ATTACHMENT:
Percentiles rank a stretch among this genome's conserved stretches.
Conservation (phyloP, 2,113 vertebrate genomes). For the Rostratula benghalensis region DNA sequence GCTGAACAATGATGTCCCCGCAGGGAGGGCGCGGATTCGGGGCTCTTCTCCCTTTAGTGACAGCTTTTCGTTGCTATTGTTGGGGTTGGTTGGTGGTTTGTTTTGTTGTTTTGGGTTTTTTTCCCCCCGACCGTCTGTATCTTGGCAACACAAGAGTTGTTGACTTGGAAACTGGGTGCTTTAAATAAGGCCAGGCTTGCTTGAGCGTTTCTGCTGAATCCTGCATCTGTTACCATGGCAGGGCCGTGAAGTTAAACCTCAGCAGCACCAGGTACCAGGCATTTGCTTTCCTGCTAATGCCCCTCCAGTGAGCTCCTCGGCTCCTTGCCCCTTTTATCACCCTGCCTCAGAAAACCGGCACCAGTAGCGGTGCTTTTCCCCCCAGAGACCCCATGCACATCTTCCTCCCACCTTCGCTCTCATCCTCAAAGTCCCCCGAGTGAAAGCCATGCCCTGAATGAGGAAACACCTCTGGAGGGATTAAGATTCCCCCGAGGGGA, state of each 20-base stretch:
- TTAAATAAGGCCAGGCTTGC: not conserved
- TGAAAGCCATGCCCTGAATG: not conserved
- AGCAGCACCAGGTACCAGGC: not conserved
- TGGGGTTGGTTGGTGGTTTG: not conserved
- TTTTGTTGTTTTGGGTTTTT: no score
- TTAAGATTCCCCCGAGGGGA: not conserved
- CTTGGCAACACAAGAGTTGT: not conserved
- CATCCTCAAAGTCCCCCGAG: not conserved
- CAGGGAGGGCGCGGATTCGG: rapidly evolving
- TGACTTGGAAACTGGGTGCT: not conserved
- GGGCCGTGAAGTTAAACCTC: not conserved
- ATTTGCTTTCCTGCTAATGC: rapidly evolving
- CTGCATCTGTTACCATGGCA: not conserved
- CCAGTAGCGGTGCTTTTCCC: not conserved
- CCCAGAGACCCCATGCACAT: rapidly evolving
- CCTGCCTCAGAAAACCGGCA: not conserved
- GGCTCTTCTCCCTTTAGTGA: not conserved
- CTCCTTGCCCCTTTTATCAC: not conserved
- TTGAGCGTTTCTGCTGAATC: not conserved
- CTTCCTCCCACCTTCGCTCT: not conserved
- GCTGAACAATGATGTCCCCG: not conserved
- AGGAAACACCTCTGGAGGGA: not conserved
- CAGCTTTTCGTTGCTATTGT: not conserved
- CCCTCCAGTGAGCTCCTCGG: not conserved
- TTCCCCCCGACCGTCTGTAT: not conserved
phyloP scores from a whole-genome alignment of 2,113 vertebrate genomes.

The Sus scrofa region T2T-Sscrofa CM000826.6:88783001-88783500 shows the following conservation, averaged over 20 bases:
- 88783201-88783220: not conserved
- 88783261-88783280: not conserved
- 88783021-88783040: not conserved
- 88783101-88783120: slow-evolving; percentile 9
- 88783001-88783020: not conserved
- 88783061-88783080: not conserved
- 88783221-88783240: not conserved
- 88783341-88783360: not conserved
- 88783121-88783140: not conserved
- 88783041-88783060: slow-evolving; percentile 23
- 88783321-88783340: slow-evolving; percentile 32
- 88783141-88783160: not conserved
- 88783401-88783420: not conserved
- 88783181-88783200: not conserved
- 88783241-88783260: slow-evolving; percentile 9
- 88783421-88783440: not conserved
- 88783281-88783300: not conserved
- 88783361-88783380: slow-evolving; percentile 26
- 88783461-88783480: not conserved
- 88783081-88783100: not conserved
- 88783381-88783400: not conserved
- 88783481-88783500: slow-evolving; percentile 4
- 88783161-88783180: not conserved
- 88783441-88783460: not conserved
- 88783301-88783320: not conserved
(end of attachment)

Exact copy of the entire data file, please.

Percentiles rank a stretch among this genome's conserved stretches.
Conservation (phyloP, 2,113 vertebrate genomes). For the Rostratula benghalensis region DNA sequence GCTGAACAATGATGTCCCCGCAGGGAGGGCGCGGATTCGGGGCTCTTCTCCCTTTAGTGACAGCTTTTCGTTGCTATTGTTGGGGTTGGTTGGTGGTTTGTTTTGTTGTTTTGGGTTTTTTTCCCCCCGACCGTCTGTATCTTGGCAACACAAGAGTTGTTGACTTGGAAACTGGGTGCTTTAAATAAGGCCAGGCTTGCTTGAGCGTTTCTGCTGAATCCTGCATCTGTTACCATGGCAGGGCCGTGAAGTTAAACCTCAGCAGCACCAGGTACCAGGCATTTGCTTTCCTGCTAATGCCCCTCCAGTGAGCTCCTCGGCTCCTTGCCCCTTTTATCACCCTGCCTCAGAAAACCGGCACCAGTAGCGGTGCTTTTCCCCCCAGAGACCCCATGCACATCTTCCTCCCACCTTCGCTCTCATCCTCAAAGTCCCCCGAGTGAAAGCCATGCCCTGAATGAGGAAACACCTCTGGAGGGATTAAGATTCCCCCGAGGGGA, state of each 20-base stretch:
- TTAAATAAGGCCAGGCTTGC: not conserved
- TGAAAGCCATGCCCTGAATG: not conserved
- AGCAGCACCAGGTACCAGGC: not conserved
- TGGGGTTGGTTGGTGGTTTG: not conserved
- TTTTGTTGTTTTGGGTTTTT: no score
- TTAAGATTCCCCCGAGGGGA: not conserved
- CTTGGCAACACAAGAGTTGT: not conserved
- CATCCTCAAAGTCCCCCGAG: not conserved
- CAGGGAGGGCGCGGATTCGG: rapidly evolving
- TGACTTGGAAACTGGGTGCT: not conserved
- GGGCCGTGAAGTTAAACCTC: not conserved
- ATTTGCTTTCCTGCTAATGC: rapidly evolving
- CTGCATCTGTTACCATGGCA: not conserved
- CCAGTAGCGGTGCTTTTCCC: not conserved
- CCCAGAGACCCCATGCACAT: rapidly evolving
- CCTGCCTCAGAAAACCGGCA: not conserved
- GGCTCTTCTCCCTTTAGTGA: not conserved
- CTCCTTGCCCCTTTTATCAC: not conserved
- TTGAGCGTTTCTGCTGAATC: not conserved
- CTTCCTCCCACCTTCGCTCT: not conserved
- GCTGAACAATGATGTCCCCG: not conserved
- AGGAAACACCTCTGGAGGGA: not conserved
- CAGCTTTTCGTTGCTATTGT: not conserved
- CCCTCCAGTGAGCTCCTCGG: not conserved
- TTCCCCCCGACCGTCTGTAT: not conserved
phyloP scores from a whole-genome alignment of 2,113 vertebrate genomes.

The Sus scrofa region T2T-Sscrofa CM000826.6:88783001-88783500 shows the following conservation, averaged over 20 bases:
- 88783201-88783220: not conserved
- 88783261-88783280: not conserved
- 88783021-88783040: not conserved
- 88783101-88783120: slow-evolving; percentile 9
- 88783001-88783020: not conserved
- 88783061-88783080: not conserved
- 88783221-88783240: not conserved
- 88783341-88783360: not conserved
- 88783121-88783140: not conserved
- 88783041-88783060: slow-evolving; percentile 23
- 88783321-88783340: slow-evolving; percentile 32
- 88783141-88783160: not conserved
- 88783401-88783420: not conserved
- 88783181-88783200: not conserved
- 88783241-88783260: slow-evolving; percentile 9
- 88783421-88783440: not conserved
- 88783281-88783300: not conserved
- 88783361-88783380: slow-evolving; percentile 26
- 88783461-88783480: not conserved
- 88783081-88783100: not conserved
- 88783381-88783400: not conserved
- 88783481-88783500: slow-evolving; percentile 4
- 88783161-88783180: not conserved
- 88783441-88783460: not conserved
- 88783301-88783320: not conserved